No stripes for Unit
Boston Globe baseball scribe Gordon Edes weighs in on the Olde Towne Team in this edition of the Ask Edes mailbag.
Watching Randy Johnson throw that perfect game last week made me sick. Not that I don't admire The Big Unit, but I have visions of him ending up in pinstripes this year. His contract calls for $16 million next year which pretty much eliminates every team in the league except the Yankees from acquiring him. With the amount of good left handed hitters the Sox have on their roster, I can not see the Yankees passing up on him. How far do you think the Sox will go to prevent this from happening? Do you see Schilling being any kind of influence on Johnson?
-- Oscar, NY
A: Oscar, if it makes you feel any better, both Arizona owner Jerry Colangelo and GM Joe Garagiola Jr. insist they have absolutely no interest in trading Johnson, even if the D-Backs are still out of contention come the trading deadline. Johnson is signed through next season, and a personal services deal through 2011, and the D-Backs folks say they won't surrender their ace. Also, the Unit has a full no-trade clause in his deal, and is also a 10-5 veteran (10 years in the league, 5 years with the same team), meaning he could veto any deal. So unless both the D-Backs and the Unit change their minds, no need to worry about the Bombers. And no, I don't think Schilling would be able to persuade RJ that the Sox would be a better fit.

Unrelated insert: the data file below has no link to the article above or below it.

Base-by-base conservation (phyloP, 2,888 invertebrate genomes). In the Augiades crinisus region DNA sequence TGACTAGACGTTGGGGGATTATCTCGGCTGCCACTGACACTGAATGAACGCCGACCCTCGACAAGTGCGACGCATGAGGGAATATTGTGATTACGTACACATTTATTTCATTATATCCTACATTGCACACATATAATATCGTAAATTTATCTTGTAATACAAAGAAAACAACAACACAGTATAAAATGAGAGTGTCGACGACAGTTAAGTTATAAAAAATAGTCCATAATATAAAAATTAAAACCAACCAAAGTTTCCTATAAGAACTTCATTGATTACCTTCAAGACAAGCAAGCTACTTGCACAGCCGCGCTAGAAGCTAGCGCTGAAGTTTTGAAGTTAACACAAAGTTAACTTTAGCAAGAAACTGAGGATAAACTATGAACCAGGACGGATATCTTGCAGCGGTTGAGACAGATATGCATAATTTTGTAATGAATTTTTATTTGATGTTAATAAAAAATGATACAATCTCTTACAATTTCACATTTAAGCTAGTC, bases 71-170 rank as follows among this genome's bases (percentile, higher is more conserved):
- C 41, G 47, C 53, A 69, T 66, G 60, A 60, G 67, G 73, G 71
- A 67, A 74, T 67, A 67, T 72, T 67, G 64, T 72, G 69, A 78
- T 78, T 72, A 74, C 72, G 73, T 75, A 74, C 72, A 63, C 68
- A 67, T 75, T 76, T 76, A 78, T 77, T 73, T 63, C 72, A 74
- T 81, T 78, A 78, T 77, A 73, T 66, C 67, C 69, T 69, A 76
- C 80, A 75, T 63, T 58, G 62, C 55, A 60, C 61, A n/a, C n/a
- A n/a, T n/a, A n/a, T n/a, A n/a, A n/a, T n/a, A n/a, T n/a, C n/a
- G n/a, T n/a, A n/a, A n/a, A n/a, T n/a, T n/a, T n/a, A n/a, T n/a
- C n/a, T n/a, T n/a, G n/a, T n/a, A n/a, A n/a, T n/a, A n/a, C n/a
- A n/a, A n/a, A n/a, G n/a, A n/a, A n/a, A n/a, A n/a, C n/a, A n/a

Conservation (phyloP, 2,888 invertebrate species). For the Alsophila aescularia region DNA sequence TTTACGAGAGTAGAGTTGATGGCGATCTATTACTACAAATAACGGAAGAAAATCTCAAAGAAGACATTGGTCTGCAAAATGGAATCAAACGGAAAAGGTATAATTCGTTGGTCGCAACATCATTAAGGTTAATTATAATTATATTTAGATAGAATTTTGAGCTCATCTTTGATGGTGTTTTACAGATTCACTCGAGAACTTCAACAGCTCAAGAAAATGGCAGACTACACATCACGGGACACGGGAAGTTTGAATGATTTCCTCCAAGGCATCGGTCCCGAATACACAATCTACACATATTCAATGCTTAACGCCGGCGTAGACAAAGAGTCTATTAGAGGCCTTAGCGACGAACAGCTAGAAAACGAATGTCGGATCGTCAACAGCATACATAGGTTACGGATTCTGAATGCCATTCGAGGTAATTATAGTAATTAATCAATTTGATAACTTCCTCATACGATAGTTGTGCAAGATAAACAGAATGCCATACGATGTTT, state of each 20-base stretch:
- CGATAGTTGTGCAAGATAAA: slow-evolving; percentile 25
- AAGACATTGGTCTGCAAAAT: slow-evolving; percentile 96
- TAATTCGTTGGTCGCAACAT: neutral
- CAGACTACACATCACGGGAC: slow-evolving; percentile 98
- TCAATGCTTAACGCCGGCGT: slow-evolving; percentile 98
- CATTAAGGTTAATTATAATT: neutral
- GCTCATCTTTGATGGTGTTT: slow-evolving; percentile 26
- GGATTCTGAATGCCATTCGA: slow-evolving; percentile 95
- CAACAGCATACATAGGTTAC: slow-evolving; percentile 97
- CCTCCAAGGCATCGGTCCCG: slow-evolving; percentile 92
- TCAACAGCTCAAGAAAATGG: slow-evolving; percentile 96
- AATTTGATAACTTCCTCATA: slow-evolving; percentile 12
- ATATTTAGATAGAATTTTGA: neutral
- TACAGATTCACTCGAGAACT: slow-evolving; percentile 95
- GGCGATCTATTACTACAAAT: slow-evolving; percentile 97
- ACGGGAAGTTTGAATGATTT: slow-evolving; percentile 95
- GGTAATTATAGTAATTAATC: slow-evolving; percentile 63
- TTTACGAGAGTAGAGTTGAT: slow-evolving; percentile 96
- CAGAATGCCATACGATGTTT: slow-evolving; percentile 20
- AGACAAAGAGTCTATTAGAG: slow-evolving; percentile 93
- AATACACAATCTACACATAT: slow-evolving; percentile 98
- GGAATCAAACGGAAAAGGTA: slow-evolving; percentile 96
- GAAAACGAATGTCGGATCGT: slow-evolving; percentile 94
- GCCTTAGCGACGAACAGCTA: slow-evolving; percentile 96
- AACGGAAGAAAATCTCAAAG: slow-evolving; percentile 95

Do you think David Ortiz took less than his "market value" when he signed an extension last week? And if so, why? And could that effect negotiations with the other "Big Four" free agents?
-- Tom, Cambridge
A: Tom, He absolutely did. The two-year deal (plus an option) guarantees Ortiz $12.5 million , or a fraction over $4 million a year. I think there's another team that would have given Ortiz a three-year guaranteed deal in excess of that, probably in the $17 million to $20 million range, though the one thing that hurts him is he is a defensive liability and probably best suited for DHing. But two things to consider: The market is changing, so Ortiz may have had some questions whether he could do much better than the $19.5 mil he'll get from the Sox if they pick up his deal in 2007 ($7.75 million or a $750,000 buyout). Plus, he loves it here, and he should: Coming into the weekend, he was batting 70 percentage points better at home (.322) than on the road (.252) since coming to Boston. The split is 96 percentage points (.341 to .245) this season. I'm planning to point out that disparity in my notes column this Sunday. Ortiz has become a terrific Fenway hitter, making full use of the Wall. Continued...